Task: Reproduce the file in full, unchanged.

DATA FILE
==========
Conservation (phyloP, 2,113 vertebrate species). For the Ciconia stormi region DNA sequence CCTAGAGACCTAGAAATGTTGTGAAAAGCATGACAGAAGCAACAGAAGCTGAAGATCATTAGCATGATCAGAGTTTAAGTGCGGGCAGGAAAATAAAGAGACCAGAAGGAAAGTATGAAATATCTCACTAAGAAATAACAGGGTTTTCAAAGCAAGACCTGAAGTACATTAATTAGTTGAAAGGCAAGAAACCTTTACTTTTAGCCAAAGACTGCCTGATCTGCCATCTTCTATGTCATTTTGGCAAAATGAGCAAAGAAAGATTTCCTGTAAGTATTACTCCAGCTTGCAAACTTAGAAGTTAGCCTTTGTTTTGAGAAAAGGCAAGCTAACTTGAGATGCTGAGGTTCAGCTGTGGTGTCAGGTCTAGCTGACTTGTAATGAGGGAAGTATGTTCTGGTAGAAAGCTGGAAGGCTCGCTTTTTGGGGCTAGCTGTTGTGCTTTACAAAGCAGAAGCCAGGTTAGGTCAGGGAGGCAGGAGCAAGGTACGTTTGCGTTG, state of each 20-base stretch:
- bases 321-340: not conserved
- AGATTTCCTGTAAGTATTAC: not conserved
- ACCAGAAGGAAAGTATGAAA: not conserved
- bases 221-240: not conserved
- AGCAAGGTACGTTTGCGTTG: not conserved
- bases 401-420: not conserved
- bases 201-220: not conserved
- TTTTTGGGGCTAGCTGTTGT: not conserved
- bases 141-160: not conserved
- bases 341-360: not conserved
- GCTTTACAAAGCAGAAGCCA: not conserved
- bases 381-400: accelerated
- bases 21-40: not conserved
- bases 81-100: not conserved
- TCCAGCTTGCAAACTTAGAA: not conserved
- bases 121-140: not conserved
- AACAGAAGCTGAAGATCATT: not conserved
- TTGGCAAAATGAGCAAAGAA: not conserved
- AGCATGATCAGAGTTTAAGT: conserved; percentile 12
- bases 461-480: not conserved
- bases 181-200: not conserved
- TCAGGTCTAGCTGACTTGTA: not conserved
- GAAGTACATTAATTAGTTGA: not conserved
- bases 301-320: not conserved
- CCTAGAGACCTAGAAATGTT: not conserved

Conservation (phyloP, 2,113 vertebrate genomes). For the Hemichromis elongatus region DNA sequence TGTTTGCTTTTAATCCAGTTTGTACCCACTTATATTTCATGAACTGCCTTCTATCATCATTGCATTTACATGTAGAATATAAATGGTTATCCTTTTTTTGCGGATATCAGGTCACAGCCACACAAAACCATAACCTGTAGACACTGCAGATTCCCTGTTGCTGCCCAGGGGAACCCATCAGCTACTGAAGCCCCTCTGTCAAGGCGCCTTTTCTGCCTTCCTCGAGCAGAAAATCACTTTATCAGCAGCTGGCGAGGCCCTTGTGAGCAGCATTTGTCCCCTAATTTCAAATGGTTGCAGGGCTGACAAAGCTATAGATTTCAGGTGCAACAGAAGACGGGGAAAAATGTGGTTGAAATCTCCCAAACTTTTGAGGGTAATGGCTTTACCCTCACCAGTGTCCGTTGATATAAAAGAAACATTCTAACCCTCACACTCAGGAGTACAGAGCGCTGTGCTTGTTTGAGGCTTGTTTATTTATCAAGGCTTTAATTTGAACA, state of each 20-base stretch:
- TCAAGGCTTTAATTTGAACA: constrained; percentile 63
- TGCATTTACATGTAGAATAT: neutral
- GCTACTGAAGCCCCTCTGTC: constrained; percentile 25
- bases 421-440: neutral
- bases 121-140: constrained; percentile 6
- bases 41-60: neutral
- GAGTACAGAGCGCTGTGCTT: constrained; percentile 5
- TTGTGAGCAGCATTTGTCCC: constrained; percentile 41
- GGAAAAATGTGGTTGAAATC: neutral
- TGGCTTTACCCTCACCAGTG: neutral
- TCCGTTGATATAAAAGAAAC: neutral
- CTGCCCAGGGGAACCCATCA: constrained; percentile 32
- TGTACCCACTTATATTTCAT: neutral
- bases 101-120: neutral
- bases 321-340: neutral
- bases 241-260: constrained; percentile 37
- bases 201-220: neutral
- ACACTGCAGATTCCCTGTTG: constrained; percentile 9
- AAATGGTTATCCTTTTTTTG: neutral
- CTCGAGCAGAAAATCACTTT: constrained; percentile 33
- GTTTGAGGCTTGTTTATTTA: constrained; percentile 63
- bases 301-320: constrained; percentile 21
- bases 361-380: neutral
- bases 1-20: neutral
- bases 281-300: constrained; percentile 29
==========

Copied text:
Conservation (phyloP, 2,113 vertebrate species). For the Ciconia stormi region DNA sequence CCTAGAGACCTAGAAATGTTGTGAAAAGCATGACAGAAGCAACAGAAGCTGAAGATCATTAGCATGATCAGAGTTTAAGTGCGGGCAGGAAAATAAAGAGACCAGAAGGAAAGTATGAAATATCTCACTAAGAAATAACAGGGTTTTCAAAGCAAGACCTGAAGTACATTAATTAGTTGAAAGGCAAGAAACCTTTACTTTTAGCCAAAGACTGCCTGATCTGCCATCTTCTATGTCATTTTGGCAAAATGAGCAAAGAAAGATTTCCTGTAAGTATTACTCCAGCTTGCAAACTTAGAAGTTAGCCTTTGTTTTGAGAAAAGGCAAGCTAACTTGAGATGCTGAGGTTCAGCTGTGGTGTCAGGTCTAGCTGACTTGTAATGAGGGAAGTATGTTCTGGTAGAAAGCTGGAAGGCTCGCTTTTTGGGGCTAGCTGTTGTGCTTTACAAAGCAGAAGCCAGGTTAGGTCAGGGAGGCAGGAGCAAGGTACGTTTGCGTTG, state of each 20-base stretch:
- bases 321-340: not conserved
- AGATTTCCTGTAAGTATTAC: not conserved
- ACCAGAAGGAAAGTATGAAA: not conserved
- bases 221-240: not conserved
- AGCAAGGTACGTTTGCGTTG: not conserved
- bases 401-420: not conserved
- bases 201-220: not conserved
- TTTTTGGGGCTAGCTGTTGT: not conserved
- bases 141-160: not conserved
- bases 341-360: not conserved
- GCTTTACAAAGCAGAAGCCA: not conserved
- bases 381-400: accelerated
- bases 21-40: not conserved
- bases 81-100: not conserved
- TCCAGCTTGCAAACTTAGAA: not conserved
- bases 121-140: not conserved
- AACAGAAGCTGAAGATCATT: not conserved
- TTGGCAAAATGAGCAAAGAA: not conserved
- AGCATGATCAGAGTTTAAGT: conserved; percentile 12
- bases 461-480: not conserved
- bases 181-200: not conserved
- TCAGGTCTAGCTGACTTGTA: not conserved
- GAAGTACATTAATTAGTTGA: not conserved
- bases 301-320: not conserved
- CCTAGAGACCTAGAAATGTT: not conserved

Conservation (phyloP, 2,113 vertebrate genomes). For the Hemichromis elongatus region DNA sequence TGTTTGCTTTTAATCCAGTTTGTACCCACTTATATTTCATGAACTGCCTTCTATCATCATTGCATTTACATGTAGAATATAAATGGTTATCCTTTTTTTGCGGATATCAGGTCACAGCCACACAAAACCATAACCTGTAGACACTGCAGATTCCCTGTTGCTGCCCAGGGGAACCCATCAGCTACTGAAGCCCCTCTGTCAAGGCGCCTTTTCTGCCTTCCTCGAGCAGAAAATCACTTTATCAGCAGCTGGCGAGGCCCTTGTGAGCAGCATTTGTCCCCTAATTTCAAATGGTTGCAGGGCTGACAAAGCTATAGATTTCAGGTGCAACAGAAGACGGGGAAAAATGTGGTTGAAATCTCCCAAACTTTTGAGGGTAATGGCTTTACCCTCACCAGTGTCCGTTGATATAAAAGAAACATTCTAACCCTCACACTCAGGAGTACAGAGCGCTGTGCTTGTTTGAGGCTTGTTTATTTATCAAGGCTTTAATTTGAACA, state of each 20-base stretch:
- TCAAGGCTTTAATTTGAACA: constrained; percentile 63
- TGCATTTACATGTAGAATAT: neutral
- GCTACTGAAGCCCCTCTGTC: constrained; percentile 25
- bases 421-440: neutral
- bases 121-140: constrained; percentile 6
- bases 41-60: neutral
- GAGTACAGAGCGCTGTGCTT: constrained; percentile 5
- TTGTGAGCAGCATTTGTCCC: constrained; percentile 41
- GGAAAAATGTGGTTGAAATC: neutral
- TGGCTTTACCCTCACCAGTG: neutral
- TCCGTTGATATAAAAGAAAC: neutral
- CTGCCCAGGGGAACCCATCA: constrained; percentile 32
- TGTACCCACTTATATTTCAT: neutral
- bases 101-120: neutral
- bases 321-340: neutral
- bases 241-260: constrained; percentile 37
- bases 201-220: neutral
- ACACTGCAGATTCCCTGTTG: constrained; percentile 9
- AAATGGTTATCCTTTTTTTG: neutral
- CTCGAGCAGAAAATCACTTT: constrained; percentile 33
- GTTTGAGGCTTGTTTATTTA: constrained; percentile 63
- bases 301-320: constrained; percentile 21
- bases 361-380: neutral
- bases 1-20: neutral
- bases 281-300: constrained; percentile 29